Today is an awesome day for several reasons. As a child I always loved the day after Halloween — November 1st — because that meant that my birthday was exactly two-weeks away. For the last ten years or so, that hasn’t been all that important (although I do still like the month of November — I’m a Fall Season sort of person). The other reason today is awesome is the Solemnity that we celebrate in the Church calendar — the Feast of All Saints.

I am of two minds about the way that the Church separates today’s celebration and tomorrow’s — All Souls — because I am a firm believer that, following the language of St. Paul, we are all saints in communion with one another through Baptism into the Church, which is the Body of Christ. Today seems, on one hand, to be a little too ‘exclusive’ because it recognizes those who are officially listed in the canon of saints. Yet, on the other hand, there is something about collectively holding up the models of Christian living the saints we recognize as models of Christian living. St. Bernard of Clairvaux highlights the value of this example and inspiration the saints provide in his Sermon 2:

Calling the saints to mind inspires, or rather arouses in us, above all else, a longing to enjoy their company, so desirable in itself. We long to share in the citizenship of heaven, to swell with the spirits of the blessed, to join the assembly of patriarchs, the ranks of the prophets, the council of apostles, the great host of martyrs, the noble company of confessors and the choir of virgins. In short, we long to be united in happiness with all the saints. But, our dispositions change. The Church of all the first followers of Chris awaits us, but we do nothing about it. The saints want us to be with them, and we are indifferent. The souls of the just await us, and we ignore them.

It was in talking with one of my professors at the Washington Theological Union not too long ago that the idea that twofold understanding of the saints’ relationship to us outlined by Elizabeth Johnson, CSJ — namely, as both patrons and companions — can help make sense of the All Saints/All Souls split. All Saints is the celebration of the Communion of Saints in terms of the patronage model, while All Souls is the Church’s recognition of the companionship model. I’m not sure if I entirely buy the split, preference always seems to go to the canonized saints over the anonymous or lesser-known companions in Christ.

In her essay, “A Community of Holy People in a Sacred World: Rethinking the Communion of Saints,” (New Theology Review 12 [1999] 5-16), Johnson encourages us not to focus so much on the patronage model that has become the de facto mode of approaching the Communion of Saints, but to remember that the Communion of Saints is far richer and broader than those canonized. “The point is that corporately, inclusively, without discrimination, the whole living Church is a communion of saints” (6).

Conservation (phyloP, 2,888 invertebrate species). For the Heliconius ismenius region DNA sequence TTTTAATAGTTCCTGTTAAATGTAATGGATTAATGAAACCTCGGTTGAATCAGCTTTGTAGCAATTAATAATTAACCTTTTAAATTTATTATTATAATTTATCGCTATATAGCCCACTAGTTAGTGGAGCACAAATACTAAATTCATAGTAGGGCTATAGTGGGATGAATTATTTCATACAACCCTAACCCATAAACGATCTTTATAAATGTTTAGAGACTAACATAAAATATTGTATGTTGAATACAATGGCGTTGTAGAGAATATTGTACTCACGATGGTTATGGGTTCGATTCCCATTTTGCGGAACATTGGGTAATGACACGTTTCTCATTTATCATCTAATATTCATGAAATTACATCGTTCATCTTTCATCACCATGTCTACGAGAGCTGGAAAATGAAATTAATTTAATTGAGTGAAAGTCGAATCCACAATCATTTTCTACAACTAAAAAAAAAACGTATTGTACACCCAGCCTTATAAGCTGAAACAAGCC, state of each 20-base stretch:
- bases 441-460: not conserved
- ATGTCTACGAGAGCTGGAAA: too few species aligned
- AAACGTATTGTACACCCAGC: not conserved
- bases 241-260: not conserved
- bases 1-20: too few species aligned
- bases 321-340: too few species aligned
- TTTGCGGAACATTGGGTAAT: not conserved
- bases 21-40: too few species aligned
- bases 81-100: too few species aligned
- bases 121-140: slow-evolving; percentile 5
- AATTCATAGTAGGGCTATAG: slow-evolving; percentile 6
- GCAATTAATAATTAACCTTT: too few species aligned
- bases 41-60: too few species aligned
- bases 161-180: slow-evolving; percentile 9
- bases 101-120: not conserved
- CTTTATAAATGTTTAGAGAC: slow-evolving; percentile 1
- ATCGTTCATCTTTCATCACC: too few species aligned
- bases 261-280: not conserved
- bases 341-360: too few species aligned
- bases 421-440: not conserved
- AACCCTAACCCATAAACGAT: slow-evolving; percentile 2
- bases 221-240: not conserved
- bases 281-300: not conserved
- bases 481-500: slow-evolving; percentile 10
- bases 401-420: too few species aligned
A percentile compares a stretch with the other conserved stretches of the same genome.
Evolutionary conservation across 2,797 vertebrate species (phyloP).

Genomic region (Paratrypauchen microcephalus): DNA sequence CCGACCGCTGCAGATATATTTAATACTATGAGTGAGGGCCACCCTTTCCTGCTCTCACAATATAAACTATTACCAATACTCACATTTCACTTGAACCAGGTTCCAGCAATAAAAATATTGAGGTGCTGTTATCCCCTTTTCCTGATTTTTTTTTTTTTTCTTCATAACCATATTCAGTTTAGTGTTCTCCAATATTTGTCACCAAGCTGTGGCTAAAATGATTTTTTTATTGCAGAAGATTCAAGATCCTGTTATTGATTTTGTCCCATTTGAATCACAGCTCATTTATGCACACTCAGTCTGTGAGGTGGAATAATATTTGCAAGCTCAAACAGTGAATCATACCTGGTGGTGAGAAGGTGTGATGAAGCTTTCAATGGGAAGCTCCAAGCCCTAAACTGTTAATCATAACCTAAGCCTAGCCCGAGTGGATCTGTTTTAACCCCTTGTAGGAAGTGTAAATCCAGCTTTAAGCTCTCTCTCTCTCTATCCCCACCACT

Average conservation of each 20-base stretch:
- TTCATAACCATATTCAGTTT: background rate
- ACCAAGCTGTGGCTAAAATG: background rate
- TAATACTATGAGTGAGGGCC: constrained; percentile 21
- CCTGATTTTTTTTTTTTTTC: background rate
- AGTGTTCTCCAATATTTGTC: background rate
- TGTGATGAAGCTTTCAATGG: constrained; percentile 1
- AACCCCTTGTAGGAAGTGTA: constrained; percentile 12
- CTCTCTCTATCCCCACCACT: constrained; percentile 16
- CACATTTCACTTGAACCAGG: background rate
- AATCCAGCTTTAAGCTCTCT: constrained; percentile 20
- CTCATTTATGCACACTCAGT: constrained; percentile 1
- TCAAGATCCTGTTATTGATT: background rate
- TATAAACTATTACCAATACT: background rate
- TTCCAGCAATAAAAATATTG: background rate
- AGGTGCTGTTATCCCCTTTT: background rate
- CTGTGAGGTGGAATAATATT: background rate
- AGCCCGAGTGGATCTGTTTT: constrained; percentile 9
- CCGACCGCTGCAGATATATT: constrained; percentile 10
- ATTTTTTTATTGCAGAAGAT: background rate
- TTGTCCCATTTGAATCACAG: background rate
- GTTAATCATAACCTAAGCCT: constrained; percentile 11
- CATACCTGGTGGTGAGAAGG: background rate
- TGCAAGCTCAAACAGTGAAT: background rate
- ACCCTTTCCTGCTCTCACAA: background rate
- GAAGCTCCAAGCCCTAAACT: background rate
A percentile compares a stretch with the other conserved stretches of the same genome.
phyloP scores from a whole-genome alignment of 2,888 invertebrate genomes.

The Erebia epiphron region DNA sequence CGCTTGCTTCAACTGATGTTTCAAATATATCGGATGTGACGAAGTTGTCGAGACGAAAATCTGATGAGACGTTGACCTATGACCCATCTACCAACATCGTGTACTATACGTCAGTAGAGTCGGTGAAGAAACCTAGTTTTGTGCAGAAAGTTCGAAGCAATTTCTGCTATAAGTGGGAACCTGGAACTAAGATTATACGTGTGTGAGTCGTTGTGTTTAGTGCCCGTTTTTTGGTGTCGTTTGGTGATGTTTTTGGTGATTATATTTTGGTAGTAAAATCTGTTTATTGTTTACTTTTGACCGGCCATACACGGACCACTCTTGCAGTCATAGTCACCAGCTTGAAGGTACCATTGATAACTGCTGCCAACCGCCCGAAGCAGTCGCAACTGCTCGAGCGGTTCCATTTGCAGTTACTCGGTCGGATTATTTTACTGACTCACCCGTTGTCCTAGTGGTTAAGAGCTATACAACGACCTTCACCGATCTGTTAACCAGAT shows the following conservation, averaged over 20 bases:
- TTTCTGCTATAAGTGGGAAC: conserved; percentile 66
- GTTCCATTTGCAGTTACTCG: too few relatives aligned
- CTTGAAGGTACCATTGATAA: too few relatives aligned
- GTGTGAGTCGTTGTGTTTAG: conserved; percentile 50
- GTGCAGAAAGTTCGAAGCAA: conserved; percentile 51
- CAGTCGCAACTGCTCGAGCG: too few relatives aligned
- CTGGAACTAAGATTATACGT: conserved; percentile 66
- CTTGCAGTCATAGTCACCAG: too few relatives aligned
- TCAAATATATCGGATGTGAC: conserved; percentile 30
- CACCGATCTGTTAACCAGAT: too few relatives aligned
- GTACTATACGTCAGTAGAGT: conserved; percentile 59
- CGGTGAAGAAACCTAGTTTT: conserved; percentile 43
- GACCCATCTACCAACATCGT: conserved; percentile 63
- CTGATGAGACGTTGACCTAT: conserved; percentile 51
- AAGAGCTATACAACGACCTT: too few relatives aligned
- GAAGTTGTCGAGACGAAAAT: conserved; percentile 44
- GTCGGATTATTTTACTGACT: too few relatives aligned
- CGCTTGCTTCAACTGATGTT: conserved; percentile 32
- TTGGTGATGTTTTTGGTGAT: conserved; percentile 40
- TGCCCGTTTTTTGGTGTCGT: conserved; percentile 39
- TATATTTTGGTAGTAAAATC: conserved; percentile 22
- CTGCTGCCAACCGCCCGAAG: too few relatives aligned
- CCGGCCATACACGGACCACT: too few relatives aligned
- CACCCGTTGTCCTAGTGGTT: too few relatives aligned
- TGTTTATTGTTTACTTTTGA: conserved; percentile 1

It seems, following the Second Vatican Council’s Constitution on the Church, Lumen Gentium, Johnson — who wrote Friends of God and Prophets: A Feminist Theological Reading of the Communion of Saints –supports my reluctance to embrace the demarcation of All Saints and All Souls:

The Church is not divided into saints and non-saints. Vivified by grace, every woman, man, and child, in whatever diverse circumstances and of whatever race, class, ethnicity, sexual persuasion, or other marker that at once identifies and divides human beings, participates in God’s holy life… the holiness of ordinary persons in the midst of ordinary time needs to be ever more strongly underscored if people are not to be robbed of their heritage and their true identity (7).

The Jesuit author James Martin, SJ, who wrote the hugely popular My Life with the Saints (Loyola Press, 2006) — still one of the books I most often recommend to people — recently wrote a piece in America Magazine about the importance of emphasizing both patron and companion models of the saints in a healthy tension, rather than swinging to one extreme or the other.

When it comes to devotion to the saints one must hold in tension their dual roles as patron and companion. An overemphasis on one destroys the saint’s humanity, renders their earthly lives almost meaningless and negates their roles as models, examples and companions as Christian disciples. An overemphasis on the other makes their new lives in heaven meaningless, renders the tradition of intercession irrelevant and negates their current place in the communion of saints.

However we strive to hold the tension between patron and companion in our image of saints, we should always remember that we are each intimately part of the Body of Christ, connected to one another beyond space, time and all things that would otherwise separate us in our world. It’s nice to know that we walk with companions who are also friends of God and prophets, as we work to be the same for others. Likewise, when we pray Ora pro nobis, we should remember that we can similarly offer our prayers for others.

Happy feast day!

Photo: Ira Thomas

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